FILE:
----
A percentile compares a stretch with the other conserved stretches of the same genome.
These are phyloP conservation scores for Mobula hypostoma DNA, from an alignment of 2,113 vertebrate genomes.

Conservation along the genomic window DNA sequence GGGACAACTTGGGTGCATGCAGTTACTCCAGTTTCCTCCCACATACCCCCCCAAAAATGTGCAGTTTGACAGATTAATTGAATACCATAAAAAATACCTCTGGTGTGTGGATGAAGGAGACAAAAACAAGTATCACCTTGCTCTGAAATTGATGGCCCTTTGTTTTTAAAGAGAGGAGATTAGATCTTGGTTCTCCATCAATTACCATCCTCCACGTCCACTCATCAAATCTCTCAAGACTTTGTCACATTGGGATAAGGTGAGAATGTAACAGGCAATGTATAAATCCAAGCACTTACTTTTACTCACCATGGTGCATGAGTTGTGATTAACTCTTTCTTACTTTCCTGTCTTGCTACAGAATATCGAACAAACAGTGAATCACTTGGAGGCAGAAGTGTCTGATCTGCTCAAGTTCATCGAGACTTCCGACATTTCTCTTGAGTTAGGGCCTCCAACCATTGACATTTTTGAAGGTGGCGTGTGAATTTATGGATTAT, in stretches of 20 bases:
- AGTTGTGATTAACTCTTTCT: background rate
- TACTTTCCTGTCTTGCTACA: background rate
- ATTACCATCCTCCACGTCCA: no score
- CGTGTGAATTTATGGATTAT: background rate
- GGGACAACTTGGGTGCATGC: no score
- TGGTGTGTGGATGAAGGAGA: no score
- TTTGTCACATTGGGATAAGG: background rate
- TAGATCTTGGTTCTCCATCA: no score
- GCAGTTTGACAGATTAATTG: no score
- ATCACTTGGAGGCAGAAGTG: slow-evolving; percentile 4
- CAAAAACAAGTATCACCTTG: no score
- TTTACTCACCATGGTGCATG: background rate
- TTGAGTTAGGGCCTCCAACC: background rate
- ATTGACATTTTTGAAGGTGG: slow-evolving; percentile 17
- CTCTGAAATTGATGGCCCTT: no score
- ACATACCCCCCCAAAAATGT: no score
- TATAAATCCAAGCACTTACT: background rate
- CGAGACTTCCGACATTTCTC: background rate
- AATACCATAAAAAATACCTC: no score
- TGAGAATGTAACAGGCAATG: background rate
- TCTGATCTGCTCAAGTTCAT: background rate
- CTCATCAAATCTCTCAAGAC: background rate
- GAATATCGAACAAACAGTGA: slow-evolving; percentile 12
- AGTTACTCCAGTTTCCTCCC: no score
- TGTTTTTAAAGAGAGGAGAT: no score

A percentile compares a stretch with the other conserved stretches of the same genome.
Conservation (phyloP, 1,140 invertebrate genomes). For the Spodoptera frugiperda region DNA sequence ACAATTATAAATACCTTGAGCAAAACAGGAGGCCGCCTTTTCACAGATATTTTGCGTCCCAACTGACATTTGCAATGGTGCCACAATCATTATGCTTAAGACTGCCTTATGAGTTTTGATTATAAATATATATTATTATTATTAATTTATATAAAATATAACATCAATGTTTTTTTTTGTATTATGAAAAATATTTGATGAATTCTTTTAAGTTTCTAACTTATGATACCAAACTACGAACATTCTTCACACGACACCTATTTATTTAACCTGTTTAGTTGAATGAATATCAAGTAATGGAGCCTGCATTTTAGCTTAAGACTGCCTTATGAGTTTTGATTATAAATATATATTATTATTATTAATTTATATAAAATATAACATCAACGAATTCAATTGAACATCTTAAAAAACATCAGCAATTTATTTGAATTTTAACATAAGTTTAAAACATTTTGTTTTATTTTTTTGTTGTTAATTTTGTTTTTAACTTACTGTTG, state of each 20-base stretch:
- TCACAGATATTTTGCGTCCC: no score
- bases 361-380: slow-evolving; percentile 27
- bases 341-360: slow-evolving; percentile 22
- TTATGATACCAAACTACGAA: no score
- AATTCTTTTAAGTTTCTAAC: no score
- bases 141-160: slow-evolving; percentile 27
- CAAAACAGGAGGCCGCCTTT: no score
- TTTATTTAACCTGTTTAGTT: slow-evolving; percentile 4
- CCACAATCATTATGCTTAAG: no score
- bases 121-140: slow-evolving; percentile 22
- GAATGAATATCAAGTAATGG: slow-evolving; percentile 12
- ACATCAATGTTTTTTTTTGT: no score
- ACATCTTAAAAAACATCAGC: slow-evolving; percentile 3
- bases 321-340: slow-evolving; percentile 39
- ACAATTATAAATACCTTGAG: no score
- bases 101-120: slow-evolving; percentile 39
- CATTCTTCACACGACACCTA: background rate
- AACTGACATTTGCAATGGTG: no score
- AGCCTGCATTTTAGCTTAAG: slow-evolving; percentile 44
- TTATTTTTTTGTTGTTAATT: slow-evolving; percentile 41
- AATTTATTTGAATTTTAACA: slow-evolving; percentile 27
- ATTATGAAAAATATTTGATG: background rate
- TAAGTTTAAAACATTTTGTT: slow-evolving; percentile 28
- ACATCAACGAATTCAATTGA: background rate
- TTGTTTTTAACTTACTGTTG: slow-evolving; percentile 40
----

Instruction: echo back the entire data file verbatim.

A percentile compares a stretch with the other conserved stretches of the same genome.
These are phyloP conservation scores for Mobula hypostoma DNA, from an alignment of 2,113 vertebrate genomes.

Conservation along the genomic window DNA sequence GGGACAACTTGGGTGCATGCAGTTACTCCAGTTTCCTCCCACATACCCCCCCAAAAATGTGCAGTTTGACAGATTAATTGAATACCATAAAAAATACCTCTGGTGTGTGGATGAAGGAGACAAAAACAAGTATCACCTTGCTCTGAAATTGATGGCCCTTTGTTTTTAAAGAGAGGAGATTAGATCTTGGTTCTCCATCAATTACCATCCTCCACGTCCACTCATCAAATCTCTCAAGACTTTGTCACATTGGGATAAGGTGAGAATGTAACAGGCAATGTATAAATCCAAGCACTTACTTTTACTCACCATGGTGCATGAGTTGTGATTAACTCTTTCTTACTTTCCTGTCTTGCTACAGAATATCGAACAAACAGTGAATCACTTGGAGGCAGAAGTGTCTGATCTGCTCAAGTTCATCGAGACTTCCGACATTTCTCTTGAGTTAGGGCCTCCAACCATTGACATTTTTGAAGGTGGCGTGTGAATTTATGGATTAT, in stretches of 20 bases:
- AGTTGTGATTAACTCTTTCT: background rate
- TACTTTCCTGTCTTGCTACA: background rate
- ATTACCATCCTCCACGTCCA: no score
- CGTGTGAATTTATGGATTAT: background rate
- GGGACAACTTGGGTGCATGC: no score
- TGGTGTGTGGATGAAGGAGA: no score
- TTTGTCACATTGGGATAAGG: background rate
- TAGATCTTGGTTCTCCATCA: no score
- GCAGTTTGACAGATTAATTG: no score
- ATCACTTGGAGGCAGAAGTG: slow-evolving; percentile 4
- CAAAAACAAGTATCACCTTG: no score
- TTTACTCACCATGGTGCATG: background rate
- TTGAGTTAGGGCCTCCAACC: background rate
- ATTGACATTTTTGAAGGTGG: slow-evolving; percentile 17
- CTCTGAAATTGATGGCCCTT: no score
- ACATACCCCCCCAAAAATGT: no score
- TATAAATCCAAGCACTTACT: background rate
- CGAGACTTCCGACATTTCTC: background rate
- AATACCATAAAAAATACCTC: no score
- TGAGAATGTAACAGGCAATG: background rate
- TCTGATCTGCTCAAGTTCAT: background rate
- CTCATCAAATCTCTCAAGAC: background rate
- GAATATCGAACAAACAGTGA: slow-evolving; percentile 12
- AGTTACTCCAGTTTCCTCCC: no score
- TGTTTTTAAAGAGAGGAGAT: no score

A percentile compares a stretch with the other conserved stretches of the same genome.
Conservation (phyloP, 1,140 invertebrate genomes). For the Spodoptera frugiperda region DNA sequence ACAATTATAAATACCTTGAGCAAAACAGGAGGCCGCCTTTTCACAGATATTTTGCGTCCCAACTGACATTTGCAATGGTGCCACAATCATTATGCTTAAGACTGCCTTATGAGTTTTGATTATAAATATATATTATTATTATTAATTTATATAAAATATAACATCAATGTTTTTTTTTGTATTATGAAAAATATTTGATGAATTCTTTTAAGTTTCTAACTTATGATACCAAACTACGAACATTCTTCACACGACACCTATTTATTTAACCTGTTTAGTTGAATGAATATCAAGTAATGGAGCCTGCATTTTAGCTTAAGACTGCCTTATGAGTTTTGATTATAAATATATATTATTATTATTAATTTATATAAAATATAACATCAACGAATTCAATTGAACATCTTAAAAAACATCAGCAATTTATTTGAATTTTAACATAAGTTTAAAACATTTTGTTTTATTTTTTTGTTGTTAATTTTGTTTTTAACTTACTGTTG, state of each 20-base stretch:
- TCACAGATATTTTGCGTCCC: no score
- bases 361-380: slow-evolving; percentile 27
- bases 341-360: slow-evolving; percentile 22
- TTATGATACCAAACTACGAA: no score
- AATTCTTTTAAGTTTCTAAC: no score
- bases 141-160: slow-evolving; percentile 27
- CAAAACAGGAGGCCGCCTTT: no score
- TTTATTTAACCTGTTTAGTT: slow-evolving; percentile 4
- CCACAATCATTATGCTTAAG: no score
- bases 121-140: slow-evolving; percentile 22
- GAATGAATATCAAGTAATGG: slow-evolving; percentile 12
- ACATCAATGTTTTTTTTTGT: no score
- ACATCTTAAAAAACATCAGC: slow-evolving; percentile 3
- bases 321-340: slow-evolving; percentile 39
- ACAATTATAAATACCTTGAG: no score
- bases 101-120: slow-evolving; percentile 39
- CATTCTTCACACGACACCTA: background rate
- AACTGACATTTGCAATGGTG: no score
- AGCCTGCATTTTAGCTTAAG: slow-evolving; percentile 44
- TTATTTTTTTGTTGTTAATT: slow-evolving; percentile 41
- AATTTATTTGAATTTTAACA: slow-evolving; percentile 27
- ATTATGAAAAATATTTGATG: background rate
- TAAGTTTAAAACATTTTGTT: slow-evolving; percentile 28
- ACATCAACGAATTCAATTGA: background rate
- TTGTTTTTAACTTACTGTTG: slow-evolving; percentile 40